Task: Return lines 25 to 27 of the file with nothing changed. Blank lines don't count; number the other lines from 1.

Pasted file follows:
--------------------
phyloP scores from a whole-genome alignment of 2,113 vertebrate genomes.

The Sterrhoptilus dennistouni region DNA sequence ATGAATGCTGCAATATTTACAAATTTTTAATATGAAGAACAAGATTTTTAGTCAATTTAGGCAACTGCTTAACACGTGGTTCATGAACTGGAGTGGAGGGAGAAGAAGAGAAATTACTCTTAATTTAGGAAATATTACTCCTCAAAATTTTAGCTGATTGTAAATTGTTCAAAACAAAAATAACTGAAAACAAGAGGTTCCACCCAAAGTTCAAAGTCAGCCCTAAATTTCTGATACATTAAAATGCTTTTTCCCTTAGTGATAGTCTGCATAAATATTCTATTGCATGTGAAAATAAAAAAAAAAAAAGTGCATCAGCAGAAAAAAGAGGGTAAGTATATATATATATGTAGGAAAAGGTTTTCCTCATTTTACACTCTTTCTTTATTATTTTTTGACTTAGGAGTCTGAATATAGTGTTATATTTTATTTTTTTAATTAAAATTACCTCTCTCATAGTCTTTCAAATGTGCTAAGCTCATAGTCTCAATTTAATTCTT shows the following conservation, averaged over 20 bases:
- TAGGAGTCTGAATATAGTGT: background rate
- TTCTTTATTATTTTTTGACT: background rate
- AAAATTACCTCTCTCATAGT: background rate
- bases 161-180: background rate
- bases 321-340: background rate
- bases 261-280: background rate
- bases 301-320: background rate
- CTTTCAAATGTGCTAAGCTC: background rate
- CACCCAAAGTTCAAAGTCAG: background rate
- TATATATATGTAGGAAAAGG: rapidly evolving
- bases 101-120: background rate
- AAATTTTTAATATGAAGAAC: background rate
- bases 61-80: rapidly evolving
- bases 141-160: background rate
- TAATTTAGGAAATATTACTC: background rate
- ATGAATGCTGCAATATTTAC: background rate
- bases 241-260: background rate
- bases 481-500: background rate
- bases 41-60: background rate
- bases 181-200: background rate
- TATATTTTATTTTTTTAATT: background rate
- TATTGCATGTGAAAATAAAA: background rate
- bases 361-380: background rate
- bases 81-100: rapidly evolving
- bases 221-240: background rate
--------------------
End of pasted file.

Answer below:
- bases 361-380: background rate
- bases 81-100: rapidly evolving
- bases 221-240: background rate